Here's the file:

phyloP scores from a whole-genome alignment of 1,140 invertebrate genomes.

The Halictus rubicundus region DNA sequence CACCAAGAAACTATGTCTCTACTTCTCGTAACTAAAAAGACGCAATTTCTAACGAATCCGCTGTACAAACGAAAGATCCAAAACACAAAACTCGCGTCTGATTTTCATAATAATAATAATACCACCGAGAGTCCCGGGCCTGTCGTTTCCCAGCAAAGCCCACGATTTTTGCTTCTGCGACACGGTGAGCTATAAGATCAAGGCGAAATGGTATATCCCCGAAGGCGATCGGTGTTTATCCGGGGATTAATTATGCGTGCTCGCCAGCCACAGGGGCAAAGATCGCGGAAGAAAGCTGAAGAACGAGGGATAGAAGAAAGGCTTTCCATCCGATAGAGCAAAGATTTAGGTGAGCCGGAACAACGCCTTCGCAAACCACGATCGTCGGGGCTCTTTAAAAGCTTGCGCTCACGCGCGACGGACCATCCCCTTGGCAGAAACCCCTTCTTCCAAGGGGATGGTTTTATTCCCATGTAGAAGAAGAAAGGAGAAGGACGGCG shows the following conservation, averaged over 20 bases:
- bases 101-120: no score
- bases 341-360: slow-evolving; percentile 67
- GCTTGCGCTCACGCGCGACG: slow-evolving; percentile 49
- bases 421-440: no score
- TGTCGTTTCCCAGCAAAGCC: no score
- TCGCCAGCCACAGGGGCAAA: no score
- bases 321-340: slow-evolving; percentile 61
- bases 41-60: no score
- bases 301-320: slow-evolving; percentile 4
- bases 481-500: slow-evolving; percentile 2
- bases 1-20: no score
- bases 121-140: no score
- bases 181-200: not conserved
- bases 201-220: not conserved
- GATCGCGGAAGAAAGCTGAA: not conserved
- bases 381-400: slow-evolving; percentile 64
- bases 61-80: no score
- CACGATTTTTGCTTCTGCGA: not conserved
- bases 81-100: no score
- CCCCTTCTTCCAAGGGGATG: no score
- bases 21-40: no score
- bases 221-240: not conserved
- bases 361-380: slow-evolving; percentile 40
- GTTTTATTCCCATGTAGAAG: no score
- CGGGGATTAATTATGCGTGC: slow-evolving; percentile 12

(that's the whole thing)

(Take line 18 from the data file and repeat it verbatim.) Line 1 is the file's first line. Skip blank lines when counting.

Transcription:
- bases 381-400: slow-evolving; percentile 64